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NASA Probe: There may be something moving under the icy surface of Europa

NASA Probe: There may be something moving under the icy surface of Europa

The recent flyby of the Juno probe by Europa led to an interesting observation: signs of movement have been identified beneath the icy surface of Jupiter's moon.

However, the Earth is moving, and something is under Europa's ice. This motion was inferred from data from NASA's Juno spacecraft, and if real, it could be coming from a subsurface ocean. The soon-to-be-awaited Europa Clipper mission could confirm or even deny all of this – since the purpose of this mission is precisely to map this fascinating celestial body more precisely. About the news IFLScience reported.

the EuropeThe fourth largest moon of Jupiter, it was discovered in 1610 by Galileo Galilei. It was named after the Phoenician princess Europa. Europa is larger than Pluto and Eris and resembles Mercury, being a rocky moon with few craters and soft ice on its surface. It orbits Jupiter at an average distance of 670,900 km. Although the surface temperature reaches -160°C at most, it is believed that there is a water ocean 90 km deep beneath the ice crust.

Europe's average diameter is 3,121.6 km, and its density is 3,014 g/cm3. Its structure is similar to that of the terrestrial planets, and it consists mainly of silicate-based rocks. Its outer layer consists of water ice (10-15 km2) and liquid water (90 km2), and its inner core consists of iron. Its surface has an albedo of 0.64, meaning it reflects 64% of sunlight, making it one of the brightest moons in the solar system. The surface of Europa is surprisingly flat, although it is divided by canyons, they are not particularly deep. Only a few surface structures higher than a few hundred meters have been found.

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Juno's close flyby on September 29, 2022 provided the first detailed images of this celestial body since the Galileo mission visited it in 2000. These observations also revealed several important surface features, which indicate dynamic processes that are still active. Europa's smooth, ice-covered surface shows steep depressions and crack patterns in images, which may be signs of “true polar drift” — a phenomenon that occurs when the icy crust rotates independently of its rocky interior, the underlying ocean currents being the cause. For internal heating caused by Jupiter's gravitational forces.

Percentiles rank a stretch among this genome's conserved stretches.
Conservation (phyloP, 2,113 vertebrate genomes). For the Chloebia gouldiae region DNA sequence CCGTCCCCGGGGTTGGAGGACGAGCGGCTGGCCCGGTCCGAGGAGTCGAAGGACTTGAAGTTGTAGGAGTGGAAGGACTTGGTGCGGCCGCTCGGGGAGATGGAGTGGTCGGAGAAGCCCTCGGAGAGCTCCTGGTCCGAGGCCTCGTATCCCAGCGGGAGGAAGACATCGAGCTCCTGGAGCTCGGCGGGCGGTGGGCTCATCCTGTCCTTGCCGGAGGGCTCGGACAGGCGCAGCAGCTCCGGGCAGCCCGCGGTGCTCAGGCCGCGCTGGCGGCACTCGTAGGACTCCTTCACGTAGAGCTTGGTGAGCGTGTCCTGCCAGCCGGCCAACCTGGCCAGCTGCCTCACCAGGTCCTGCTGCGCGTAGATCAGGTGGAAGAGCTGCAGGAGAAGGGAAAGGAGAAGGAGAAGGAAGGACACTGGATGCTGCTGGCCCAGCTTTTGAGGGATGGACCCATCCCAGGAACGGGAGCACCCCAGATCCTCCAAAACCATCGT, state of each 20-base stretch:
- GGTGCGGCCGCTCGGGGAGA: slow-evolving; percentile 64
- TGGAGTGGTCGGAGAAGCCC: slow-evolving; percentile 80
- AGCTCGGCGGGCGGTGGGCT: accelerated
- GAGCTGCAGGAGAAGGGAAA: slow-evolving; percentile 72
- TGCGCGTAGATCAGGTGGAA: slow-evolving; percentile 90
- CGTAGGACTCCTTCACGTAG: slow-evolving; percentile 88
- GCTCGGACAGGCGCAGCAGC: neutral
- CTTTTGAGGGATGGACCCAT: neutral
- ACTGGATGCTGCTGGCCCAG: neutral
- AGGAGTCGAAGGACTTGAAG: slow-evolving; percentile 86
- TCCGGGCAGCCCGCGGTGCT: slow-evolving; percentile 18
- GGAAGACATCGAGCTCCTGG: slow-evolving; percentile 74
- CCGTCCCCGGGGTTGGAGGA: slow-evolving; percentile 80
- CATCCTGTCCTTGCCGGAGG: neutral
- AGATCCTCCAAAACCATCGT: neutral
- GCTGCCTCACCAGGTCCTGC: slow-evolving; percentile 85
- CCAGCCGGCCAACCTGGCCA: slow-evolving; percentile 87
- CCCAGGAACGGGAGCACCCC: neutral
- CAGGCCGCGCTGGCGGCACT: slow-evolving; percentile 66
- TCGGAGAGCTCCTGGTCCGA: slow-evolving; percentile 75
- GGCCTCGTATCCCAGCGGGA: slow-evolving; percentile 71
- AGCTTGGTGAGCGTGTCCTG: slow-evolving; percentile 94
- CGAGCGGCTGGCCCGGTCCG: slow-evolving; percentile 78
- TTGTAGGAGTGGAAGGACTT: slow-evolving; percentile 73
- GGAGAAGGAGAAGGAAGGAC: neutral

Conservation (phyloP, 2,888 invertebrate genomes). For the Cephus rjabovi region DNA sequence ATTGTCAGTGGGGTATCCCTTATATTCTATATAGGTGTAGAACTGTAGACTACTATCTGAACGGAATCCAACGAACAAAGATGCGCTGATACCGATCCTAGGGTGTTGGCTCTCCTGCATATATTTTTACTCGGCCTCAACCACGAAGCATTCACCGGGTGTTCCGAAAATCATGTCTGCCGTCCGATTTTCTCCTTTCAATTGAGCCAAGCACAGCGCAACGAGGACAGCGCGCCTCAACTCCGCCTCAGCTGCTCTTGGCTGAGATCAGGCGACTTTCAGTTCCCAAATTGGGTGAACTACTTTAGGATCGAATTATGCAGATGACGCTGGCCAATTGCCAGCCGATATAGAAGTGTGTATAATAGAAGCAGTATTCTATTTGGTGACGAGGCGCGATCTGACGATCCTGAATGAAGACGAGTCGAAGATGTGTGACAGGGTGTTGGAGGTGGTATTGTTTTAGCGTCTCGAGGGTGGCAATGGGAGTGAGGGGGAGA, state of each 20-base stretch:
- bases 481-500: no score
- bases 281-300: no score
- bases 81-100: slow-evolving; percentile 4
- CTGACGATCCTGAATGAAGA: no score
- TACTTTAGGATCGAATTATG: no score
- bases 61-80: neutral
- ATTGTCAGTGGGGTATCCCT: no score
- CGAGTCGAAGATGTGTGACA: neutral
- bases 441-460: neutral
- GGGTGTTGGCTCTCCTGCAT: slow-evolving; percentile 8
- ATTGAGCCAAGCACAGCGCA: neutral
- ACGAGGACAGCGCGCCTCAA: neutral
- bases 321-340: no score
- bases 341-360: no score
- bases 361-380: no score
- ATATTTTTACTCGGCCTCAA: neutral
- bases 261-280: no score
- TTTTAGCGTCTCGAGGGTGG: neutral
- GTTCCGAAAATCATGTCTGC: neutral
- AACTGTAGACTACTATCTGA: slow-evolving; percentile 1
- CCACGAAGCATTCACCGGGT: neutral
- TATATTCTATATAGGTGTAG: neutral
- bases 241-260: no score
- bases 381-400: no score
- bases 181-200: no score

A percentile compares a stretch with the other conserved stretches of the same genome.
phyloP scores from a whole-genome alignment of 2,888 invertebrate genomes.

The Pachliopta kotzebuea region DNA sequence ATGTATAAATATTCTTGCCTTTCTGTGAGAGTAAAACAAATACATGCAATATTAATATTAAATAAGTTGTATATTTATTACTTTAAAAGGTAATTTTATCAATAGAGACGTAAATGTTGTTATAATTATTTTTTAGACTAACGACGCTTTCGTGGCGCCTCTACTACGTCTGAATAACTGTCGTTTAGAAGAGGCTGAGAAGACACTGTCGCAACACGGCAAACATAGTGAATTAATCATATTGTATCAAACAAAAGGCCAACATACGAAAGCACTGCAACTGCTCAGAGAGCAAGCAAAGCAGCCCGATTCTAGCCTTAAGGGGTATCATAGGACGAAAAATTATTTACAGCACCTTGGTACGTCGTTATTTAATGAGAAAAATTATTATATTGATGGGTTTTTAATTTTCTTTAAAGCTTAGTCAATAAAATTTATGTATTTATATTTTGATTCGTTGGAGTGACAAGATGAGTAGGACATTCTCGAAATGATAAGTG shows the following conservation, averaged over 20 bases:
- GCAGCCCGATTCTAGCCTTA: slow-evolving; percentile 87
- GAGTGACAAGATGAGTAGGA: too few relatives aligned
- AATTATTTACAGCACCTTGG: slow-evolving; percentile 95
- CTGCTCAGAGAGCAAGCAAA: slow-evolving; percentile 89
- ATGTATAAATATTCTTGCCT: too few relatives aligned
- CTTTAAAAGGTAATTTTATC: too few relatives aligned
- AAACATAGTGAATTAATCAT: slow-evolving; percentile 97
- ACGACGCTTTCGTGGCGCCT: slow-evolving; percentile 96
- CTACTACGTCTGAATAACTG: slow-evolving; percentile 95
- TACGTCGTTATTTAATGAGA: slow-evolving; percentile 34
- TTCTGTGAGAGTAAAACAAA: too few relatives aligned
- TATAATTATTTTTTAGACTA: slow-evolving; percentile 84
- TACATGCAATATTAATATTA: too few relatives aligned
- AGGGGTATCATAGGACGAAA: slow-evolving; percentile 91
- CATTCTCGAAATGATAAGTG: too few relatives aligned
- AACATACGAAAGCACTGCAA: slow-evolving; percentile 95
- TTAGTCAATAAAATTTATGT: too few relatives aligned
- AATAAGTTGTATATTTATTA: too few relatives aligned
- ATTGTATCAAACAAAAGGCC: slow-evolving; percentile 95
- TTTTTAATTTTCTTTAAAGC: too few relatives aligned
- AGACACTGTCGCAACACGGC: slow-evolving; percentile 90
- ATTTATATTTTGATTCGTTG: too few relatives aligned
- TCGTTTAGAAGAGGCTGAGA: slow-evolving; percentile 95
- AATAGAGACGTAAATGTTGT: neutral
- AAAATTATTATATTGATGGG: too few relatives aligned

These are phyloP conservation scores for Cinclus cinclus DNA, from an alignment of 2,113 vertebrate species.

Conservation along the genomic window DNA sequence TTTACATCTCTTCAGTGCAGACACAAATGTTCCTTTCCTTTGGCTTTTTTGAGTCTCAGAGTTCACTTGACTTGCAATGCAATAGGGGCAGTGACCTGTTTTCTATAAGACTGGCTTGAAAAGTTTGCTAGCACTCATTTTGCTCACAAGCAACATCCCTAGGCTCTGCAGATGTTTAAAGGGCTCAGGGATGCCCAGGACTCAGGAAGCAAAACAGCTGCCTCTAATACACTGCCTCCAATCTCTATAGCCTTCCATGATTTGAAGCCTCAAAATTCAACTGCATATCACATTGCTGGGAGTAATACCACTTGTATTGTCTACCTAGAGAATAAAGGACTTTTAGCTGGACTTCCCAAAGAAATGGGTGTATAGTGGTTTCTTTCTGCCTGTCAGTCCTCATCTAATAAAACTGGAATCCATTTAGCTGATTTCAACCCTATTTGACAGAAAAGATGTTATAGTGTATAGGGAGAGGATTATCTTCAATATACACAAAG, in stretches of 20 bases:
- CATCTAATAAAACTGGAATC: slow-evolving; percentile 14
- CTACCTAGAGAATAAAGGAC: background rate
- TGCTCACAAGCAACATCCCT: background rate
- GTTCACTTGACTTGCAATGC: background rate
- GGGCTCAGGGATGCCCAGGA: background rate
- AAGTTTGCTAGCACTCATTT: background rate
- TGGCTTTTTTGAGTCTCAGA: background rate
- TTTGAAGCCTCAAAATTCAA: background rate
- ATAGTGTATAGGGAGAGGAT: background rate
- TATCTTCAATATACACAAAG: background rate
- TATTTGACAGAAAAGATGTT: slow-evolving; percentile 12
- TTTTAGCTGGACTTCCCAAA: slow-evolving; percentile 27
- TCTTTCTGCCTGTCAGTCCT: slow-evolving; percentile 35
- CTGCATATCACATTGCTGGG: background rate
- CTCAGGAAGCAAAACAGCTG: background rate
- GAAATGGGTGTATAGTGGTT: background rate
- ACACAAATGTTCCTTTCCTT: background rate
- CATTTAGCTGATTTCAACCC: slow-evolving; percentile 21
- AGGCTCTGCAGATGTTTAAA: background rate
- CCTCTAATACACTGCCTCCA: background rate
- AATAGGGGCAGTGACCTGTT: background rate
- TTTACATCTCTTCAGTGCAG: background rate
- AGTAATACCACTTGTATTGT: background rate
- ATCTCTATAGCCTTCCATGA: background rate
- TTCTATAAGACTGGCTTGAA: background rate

According to Dr. Candy Hansen of the Planetary Science Institute, true polar migration creates predictable cracking patterns due to stress on the ice crust. This idea is also supported by Juno's detection of such patterns in the southern hemisphere of Europe, indicating the widespread influence of polar migration on the lunar geology.

However, based on Juno data, there are question marks behind many of the surface samples. For example, there are a few impact and crater marks on Europa's surface, one of which is Gwerne Crater. However, it has now been revealed that the Gwern Crater is actually composed of intersecting ridges (longitudinal ridges) that create an optical illusion. In other words, what was previously interpreted as a crater in the photographs actually looked like a crater due to the shadow and arrangement of the hills.

In addition, a formation was recently identified, which they called the platypus, that is, the platypus, because of the similarity – by the way, it can be seen in the photo accompanying the article, so it's up to you to decide how similar it is to the platypus. A platypus, rather than, say, a yeti print. In both cases, the platypus consists of ridges that collapse to form a central depression. This phenomenon is probably due to the fact that canisters filled with salt water penetrated the ice shield and partially melted it there. These packages can cause the ice to melt beneath the ice surface, which may cause the ridges in the central depression to collapse.

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However, the most exciting new discovery is the dark spots identified on the surface, which may be caused by cryovolcanic activity. If confirmed, future missions like Europa Clipper could use them to sample the subsurface ocean by flying through these plumes and collecting ice grains. This would be a huge relief for the organization of the mission, because in order to study the ocean, it would not even be necessary to land, let alone drill through the ice shield.

(Image: A surface formation called a platypus, i.e. a duck-billed mammal: the area outlined in yellow is connected by edges outlined in blue. Source: NASA/JPL-Caltech/SwRI)

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